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Social Learning in Recurring Games

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  • Jackson, Matthew O.
  • Kalai, Ehud

Abstract

In a recurring game, a stage game is played sequentially by different groups of players. Each group receives publicly available information about the play of earlier groups. Players begin with initial uncertainty about the distribution of types (representing the preferences and strategic behavior) of players in the population. Later groups of players are able to learn from the history of play of earlier groups. We first study the evolution of beliefs in this uncertain recurring setting and then study how the structure of uncertainty and information determine the eventual convergence of play. We show that beliefs converge over time and, moreover, that the limit beliefs are empirically correct: their forecast of future public information matches the true distribution of future public information. Next, we provide sufficient conditions to ensure that the play of any stage game is eventually close to that of a Bayesian equilibrium where players know the true type generating distribution. We go further to identify conditions under which play converges to the play of a trembling-hand perfect (Bayesian) equilibrium.

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Bibliographic Info

Article provided by Elsevier in its journal Games and Economic Behavior.

Volume (Year): 21 (1997)
Issue (Month): 1-2 (October)
Pages: 102-134

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Handle: RePEc:eee:gamebe:v:21:y:1997:i:1-2:p:102-134

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Web page: http://www.elsevier.com/locate/inca/622836

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References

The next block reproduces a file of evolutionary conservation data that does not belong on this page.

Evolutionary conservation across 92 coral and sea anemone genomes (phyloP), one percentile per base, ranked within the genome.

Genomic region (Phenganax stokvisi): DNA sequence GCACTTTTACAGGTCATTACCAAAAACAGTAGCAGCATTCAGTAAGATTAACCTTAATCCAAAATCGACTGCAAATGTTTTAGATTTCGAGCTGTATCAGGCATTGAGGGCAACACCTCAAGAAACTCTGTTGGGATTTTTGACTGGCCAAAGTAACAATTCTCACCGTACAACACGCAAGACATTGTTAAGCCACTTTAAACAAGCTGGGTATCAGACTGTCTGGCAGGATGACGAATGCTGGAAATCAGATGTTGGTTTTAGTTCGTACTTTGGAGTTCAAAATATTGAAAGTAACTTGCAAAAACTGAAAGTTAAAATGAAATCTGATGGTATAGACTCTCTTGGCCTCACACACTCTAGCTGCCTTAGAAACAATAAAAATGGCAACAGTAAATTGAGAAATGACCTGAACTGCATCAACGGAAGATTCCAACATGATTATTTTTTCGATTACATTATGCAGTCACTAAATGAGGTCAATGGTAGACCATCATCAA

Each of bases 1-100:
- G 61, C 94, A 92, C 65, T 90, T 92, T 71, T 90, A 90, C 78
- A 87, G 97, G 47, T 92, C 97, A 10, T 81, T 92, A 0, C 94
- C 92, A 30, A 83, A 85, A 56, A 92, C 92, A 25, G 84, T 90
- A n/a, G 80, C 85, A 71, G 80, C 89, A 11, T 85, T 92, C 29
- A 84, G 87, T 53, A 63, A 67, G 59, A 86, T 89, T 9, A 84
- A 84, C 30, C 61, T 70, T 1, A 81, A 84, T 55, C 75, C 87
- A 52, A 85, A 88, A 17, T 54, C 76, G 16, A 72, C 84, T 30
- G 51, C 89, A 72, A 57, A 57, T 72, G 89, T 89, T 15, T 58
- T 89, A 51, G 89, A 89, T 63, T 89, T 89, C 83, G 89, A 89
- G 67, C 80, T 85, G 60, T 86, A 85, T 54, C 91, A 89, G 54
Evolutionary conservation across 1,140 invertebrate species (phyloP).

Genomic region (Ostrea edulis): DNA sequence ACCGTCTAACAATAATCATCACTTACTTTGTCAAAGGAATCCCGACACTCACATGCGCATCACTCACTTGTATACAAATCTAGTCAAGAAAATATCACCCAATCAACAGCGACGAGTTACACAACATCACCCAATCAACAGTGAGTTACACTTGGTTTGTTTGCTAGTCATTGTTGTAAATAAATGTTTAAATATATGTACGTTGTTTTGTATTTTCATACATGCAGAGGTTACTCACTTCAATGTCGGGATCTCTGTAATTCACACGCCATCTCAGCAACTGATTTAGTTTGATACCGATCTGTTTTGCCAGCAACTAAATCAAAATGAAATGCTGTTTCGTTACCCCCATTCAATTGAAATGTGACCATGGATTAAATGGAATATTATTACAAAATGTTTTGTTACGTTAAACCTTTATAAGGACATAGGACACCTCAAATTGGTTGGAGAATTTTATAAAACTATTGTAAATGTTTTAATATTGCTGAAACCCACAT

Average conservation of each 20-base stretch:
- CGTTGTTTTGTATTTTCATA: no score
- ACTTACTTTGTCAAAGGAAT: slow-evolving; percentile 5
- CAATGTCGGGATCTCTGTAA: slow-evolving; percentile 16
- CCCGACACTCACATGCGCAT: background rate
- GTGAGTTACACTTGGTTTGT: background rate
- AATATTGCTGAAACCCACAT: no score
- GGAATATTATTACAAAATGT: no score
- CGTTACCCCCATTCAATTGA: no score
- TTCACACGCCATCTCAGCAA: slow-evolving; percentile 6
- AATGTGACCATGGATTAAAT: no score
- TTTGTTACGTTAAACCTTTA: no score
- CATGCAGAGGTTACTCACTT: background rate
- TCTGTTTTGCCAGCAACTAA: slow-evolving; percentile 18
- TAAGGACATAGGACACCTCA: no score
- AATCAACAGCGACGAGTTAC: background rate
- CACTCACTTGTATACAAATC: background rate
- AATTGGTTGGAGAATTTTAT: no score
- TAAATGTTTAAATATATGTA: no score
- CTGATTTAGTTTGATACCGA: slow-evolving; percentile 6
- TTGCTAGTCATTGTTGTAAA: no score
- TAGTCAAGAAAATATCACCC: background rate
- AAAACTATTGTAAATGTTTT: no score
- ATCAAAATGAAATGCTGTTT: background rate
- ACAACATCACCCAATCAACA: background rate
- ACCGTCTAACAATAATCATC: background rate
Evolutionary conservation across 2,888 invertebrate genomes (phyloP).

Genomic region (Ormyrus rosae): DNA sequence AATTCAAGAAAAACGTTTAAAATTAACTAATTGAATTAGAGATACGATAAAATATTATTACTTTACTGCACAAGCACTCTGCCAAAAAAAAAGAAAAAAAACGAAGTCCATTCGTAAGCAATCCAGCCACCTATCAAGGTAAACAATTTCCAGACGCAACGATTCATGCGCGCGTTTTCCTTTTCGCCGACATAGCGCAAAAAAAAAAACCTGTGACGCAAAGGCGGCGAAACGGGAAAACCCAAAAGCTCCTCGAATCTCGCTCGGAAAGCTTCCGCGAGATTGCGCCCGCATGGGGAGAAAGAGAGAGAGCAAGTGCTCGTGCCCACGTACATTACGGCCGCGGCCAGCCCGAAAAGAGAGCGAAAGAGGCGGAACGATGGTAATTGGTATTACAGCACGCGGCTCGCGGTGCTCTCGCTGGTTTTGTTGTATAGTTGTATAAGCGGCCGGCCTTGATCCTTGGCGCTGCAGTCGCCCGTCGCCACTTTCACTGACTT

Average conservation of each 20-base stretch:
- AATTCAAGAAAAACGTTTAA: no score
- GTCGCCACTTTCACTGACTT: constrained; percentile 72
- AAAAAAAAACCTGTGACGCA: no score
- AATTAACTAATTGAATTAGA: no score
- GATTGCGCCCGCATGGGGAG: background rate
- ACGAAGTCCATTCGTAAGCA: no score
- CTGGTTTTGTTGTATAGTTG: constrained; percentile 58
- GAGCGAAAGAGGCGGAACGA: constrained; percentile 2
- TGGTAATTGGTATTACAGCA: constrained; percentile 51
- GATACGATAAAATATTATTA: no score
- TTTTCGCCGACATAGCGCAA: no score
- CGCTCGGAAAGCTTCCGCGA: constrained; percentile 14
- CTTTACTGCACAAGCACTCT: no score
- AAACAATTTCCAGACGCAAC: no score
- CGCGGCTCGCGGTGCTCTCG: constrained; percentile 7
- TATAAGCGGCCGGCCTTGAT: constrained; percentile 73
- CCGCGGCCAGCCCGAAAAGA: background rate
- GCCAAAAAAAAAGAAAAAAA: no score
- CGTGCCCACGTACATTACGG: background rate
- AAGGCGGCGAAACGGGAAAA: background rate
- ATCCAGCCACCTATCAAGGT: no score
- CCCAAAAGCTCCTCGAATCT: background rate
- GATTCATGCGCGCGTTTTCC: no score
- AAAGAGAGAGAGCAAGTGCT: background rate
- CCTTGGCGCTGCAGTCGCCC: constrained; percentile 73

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  1. Lehrer, E, 1989. "Lower Equilibrium Payoffs in Two-Player Repeated Games with Non-observable Actions," International Journal of Game Theory, Springer, vol. 18(1), pages 57-89.
  2. Ehud Kalai & Ehud Lehrer, 1990. "Rational Learning Leads to Nash Equilibrium," Discussion Papers 925, Northwestern University, Center for Mathematical Studies in Economics and Management Science.
  3. Bikhchandani, Sushil & Hirshleifer, David & Welch, Ivo, 1992. "A Theory of Fads, Fashion, Custom, and Cultural Change in Informational Cascades," Journal of Political Economy, University of Chicago Press, vol. 100(5), pages 992-1026, October.
  4. Drew Fudenberg & David K. Levine, 1993. "Steady State Learning and Nash Equilibrium," Levine's Working Paper Archive 373, David K. Levine.
  5. Abreu, Dilip & Pearce, David & Stacchetti, Ennio, 1986. "Optimal cartel equilibria with imperfect monitoring," Journal of Economic Theory, Elsevier, vol. 39(1), pages 251-269, June.
  6. Fudenberg, Drew & Tirole, Jean, 1991. "Perfect Bayesian equilibrium and sequential equilibrium," Journal of Economic Theory, Elsevier, vol. 53(2), pages 236-260, April.
  7. Kandori, M. & Mailath, G.J., 1991. "Learning, Mutation, And Long Run Equilibria In Games," Papers 71, Princeton, Woodrow Wilson School - John M. Olin Program.
  8. Fudenberg, Drew & Levine, David K, 1993. "Self-Confirming Equilibrium," Econometrica, Econometric Society, vol. 61(3), pages 523-45, May.
  9. Young, H Peyton, 1993. "The Evolution of Conventions," Econometrica, Econometric Society, vol. 61(1), pages 57-84, January.
  10. Ehud Kalai & Ehud Lehrer, 1992. "Weak and Strong Merging of Opinions," Discussion Papers 983, Northwestern University, Center for Mathematical Studies in Economics and Management Science.
  11. David Kreps & Paul Milgrom & John Roberts & Bob Wilson, 2010. "Rational Cooperation in the Finitely Repeated Prisoners' Dilemma," Levine's Working Paper Archive 239, David K. Levine.
  12. Kalai, Ehud & Lehrer, Ehud, 1993. "Subjective Equilibrium in Repeated Games," Econometrica, Econometric Society, vol. 61(5), pages 1231-40, September.
  13. Banerjee, Abhijit V, 1992. "A Simple Model of Herd Behavior," The Quarterly Journal of Economics, MIT Press, vol. 107(3), pages 797-817, August.
  14. Lehrer, Ehud & Smorodinsky, Rann, 1997. "Repeated Large Games with Incomplete Information," Games and Economic Behavior, Elsevier, vol. 18(1), pages 116-134, January.
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